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There is a small copse of trees near my bedroom window. The trees are young and have grown in a “ring around the rosie” circle on a little wee hillock on which delightful pink trilliums grow in the late springtime. I found this hillock recently during my annual spring cleanup. It is very sweet; a raised little hill, tiny really, with five young trees growing proudly around their clumps of trilliums that dance in the breeze.
My little hillock reminds me of my childhood friends (of which there are many). In particular, it reminds me of my best friends (of which there are few). I really had only two serious best friends when I was a child. Sometimes I had a “best friend” for a short period of time and replaced that friend with another “best friend” for another short period of time.
All my friends were important to me and I imagine them as little islands in a clear blue lake that I swim to and play with for a while and then swim to the next one. I graduated from friend to friend and island to island until I grew up and met my life partner who is now my best friend and husband. I don’t really have a best friend any more. I do have a lovely circle of dear women friends who are all as important to me as a best friend only I don’t call them that. Sometimes I call them “sister friends.” They are that close. And that important.
The word best friend is an important one. It signifies a kind of permanence that will echo through the years with a sort of solidity that is impermeable. The memory of a best friend lasts even if the friendship does not. It is special.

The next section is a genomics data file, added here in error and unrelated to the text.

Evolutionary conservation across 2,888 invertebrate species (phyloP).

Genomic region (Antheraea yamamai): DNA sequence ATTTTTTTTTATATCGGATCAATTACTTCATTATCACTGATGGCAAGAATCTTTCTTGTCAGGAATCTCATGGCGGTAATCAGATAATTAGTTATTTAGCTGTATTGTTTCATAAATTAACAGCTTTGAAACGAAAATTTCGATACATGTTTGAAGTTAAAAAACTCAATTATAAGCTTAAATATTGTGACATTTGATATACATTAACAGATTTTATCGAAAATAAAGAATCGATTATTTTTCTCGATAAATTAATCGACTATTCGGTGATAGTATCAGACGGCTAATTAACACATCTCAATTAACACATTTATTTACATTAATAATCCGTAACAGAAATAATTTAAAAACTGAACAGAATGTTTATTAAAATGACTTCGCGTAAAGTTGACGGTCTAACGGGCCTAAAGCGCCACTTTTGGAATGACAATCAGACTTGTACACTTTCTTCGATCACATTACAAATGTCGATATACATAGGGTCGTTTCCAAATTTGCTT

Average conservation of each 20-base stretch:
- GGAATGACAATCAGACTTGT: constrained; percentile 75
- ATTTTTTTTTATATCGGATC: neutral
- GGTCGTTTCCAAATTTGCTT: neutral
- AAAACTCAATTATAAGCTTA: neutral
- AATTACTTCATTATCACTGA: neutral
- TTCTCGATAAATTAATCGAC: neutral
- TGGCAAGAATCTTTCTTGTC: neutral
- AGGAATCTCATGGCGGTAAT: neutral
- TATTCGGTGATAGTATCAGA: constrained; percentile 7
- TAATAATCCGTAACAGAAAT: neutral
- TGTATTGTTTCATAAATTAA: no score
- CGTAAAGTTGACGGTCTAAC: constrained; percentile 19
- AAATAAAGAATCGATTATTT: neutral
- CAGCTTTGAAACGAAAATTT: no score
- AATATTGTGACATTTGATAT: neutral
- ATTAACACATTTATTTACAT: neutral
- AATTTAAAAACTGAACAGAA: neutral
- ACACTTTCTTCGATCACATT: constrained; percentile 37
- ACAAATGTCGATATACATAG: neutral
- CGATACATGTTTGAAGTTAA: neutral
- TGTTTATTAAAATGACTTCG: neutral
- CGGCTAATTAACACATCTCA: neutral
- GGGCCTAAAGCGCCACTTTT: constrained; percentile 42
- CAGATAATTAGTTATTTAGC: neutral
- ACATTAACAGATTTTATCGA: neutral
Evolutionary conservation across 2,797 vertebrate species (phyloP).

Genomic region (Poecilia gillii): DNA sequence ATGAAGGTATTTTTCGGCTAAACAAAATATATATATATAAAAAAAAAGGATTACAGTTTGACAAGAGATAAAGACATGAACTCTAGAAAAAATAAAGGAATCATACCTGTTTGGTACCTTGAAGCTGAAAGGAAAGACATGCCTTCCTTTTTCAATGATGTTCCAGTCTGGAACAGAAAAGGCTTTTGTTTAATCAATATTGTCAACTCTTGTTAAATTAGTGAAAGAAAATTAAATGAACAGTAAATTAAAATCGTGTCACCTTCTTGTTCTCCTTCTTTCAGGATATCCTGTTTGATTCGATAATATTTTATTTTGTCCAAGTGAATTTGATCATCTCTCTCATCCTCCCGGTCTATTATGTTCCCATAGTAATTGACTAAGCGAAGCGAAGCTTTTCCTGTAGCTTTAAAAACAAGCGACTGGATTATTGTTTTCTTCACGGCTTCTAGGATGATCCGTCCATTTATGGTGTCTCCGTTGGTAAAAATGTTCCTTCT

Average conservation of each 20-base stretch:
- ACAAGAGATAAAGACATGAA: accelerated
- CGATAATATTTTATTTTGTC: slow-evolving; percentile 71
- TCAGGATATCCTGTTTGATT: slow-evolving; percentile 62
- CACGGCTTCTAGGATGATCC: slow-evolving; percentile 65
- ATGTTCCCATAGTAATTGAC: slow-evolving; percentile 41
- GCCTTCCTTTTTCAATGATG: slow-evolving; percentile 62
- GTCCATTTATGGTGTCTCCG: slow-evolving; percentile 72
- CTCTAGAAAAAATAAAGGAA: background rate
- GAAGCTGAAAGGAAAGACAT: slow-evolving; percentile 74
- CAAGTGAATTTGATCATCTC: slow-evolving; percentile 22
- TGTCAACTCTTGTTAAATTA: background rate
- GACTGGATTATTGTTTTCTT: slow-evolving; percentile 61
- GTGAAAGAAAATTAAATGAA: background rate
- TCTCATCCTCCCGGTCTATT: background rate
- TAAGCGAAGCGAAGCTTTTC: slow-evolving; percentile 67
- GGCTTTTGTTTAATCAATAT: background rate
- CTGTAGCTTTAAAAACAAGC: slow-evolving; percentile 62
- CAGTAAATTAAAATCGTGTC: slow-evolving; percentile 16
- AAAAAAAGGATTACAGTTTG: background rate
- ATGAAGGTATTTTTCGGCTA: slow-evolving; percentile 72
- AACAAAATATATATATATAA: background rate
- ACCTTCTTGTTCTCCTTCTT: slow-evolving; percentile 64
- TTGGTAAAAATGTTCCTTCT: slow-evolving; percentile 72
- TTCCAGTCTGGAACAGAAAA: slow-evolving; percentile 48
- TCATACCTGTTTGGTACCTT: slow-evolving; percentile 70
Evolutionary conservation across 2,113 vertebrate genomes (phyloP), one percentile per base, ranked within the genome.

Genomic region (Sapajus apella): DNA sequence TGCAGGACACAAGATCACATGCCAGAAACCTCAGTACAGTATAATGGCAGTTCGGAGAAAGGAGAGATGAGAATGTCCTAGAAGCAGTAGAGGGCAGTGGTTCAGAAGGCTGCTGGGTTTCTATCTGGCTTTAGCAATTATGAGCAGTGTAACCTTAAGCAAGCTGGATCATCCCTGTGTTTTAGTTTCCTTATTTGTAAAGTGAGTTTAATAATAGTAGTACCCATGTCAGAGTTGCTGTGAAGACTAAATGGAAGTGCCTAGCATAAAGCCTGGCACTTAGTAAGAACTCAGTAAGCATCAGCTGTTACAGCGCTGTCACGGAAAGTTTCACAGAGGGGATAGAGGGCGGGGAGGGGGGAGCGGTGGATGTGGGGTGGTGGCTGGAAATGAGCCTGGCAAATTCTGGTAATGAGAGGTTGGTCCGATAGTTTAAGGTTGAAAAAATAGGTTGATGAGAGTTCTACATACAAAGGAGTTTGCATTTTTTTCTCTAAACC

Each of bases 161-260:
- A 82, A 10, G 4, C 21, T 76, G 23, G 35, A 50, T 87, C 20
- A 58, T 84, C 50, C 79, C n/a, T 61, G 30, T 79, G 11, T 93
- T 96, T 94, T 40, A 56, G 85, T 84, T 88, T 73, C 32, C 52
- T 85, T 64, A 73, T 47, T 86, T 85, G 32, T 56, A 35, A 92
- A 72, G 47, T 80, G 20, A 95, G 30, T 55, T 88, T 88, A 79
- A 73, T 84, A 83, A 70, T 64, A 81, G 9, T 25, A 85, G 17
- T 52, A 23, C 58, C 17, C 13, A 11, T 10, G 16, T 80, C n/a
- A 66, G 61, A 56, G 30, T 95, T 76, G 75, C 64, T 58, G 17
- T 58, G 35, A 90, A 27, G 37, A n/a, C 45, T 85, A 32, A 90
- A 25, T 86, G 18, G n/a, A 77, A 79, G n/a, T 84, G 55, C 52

Anne of Green Gables had a best friend (whom she called bosom friend) in Diana. I met my own Anne of Green Gables best friend when I was 14. She sat a few rows over and behind me in our Grade 9 English classroom. Her seat was near the large windows that I spent my time looking out of and daydreaming. I can still see her there with her carrot and strawberry-coloured hair and tiny frame. Marianne was tallish (compared to me) and thin and had bright twinkling eyes and a heart-warming smile and an openness that I found inviting.
We both weren’t ready for this high school thing. We weren’t ready to be cheerleaders and student-council leaders and basketball team players and flirty girls who knew how to get asked out by boys. We just didn’t care.
Marianne asked me over to her house after school. We slammed our lockers shut and bounced out of our old brick school on a crisp fall morning and headed up the main street of our little town with a stop at the Fine Cake Shop for some inexpensive baked goods to satisfy our never-ending 14-year-old hunger. This bakery was famous for a few things: date turnovers, figure-eight doughnuts, exquisite mille feuille and diminutive petite fours. The petite fours came in pink, yellow, violet and turquoise and included a great gob of whipped cream like frosting under a tasty coating of sticky icing. They were mouth-wateringly delicious and featured a tiny candy-flower decoration on top. Marianne and I each bought two and popped those petite fours one at a time into our mouths – whole! We started laughing hysterically with mouths full of cake and icing.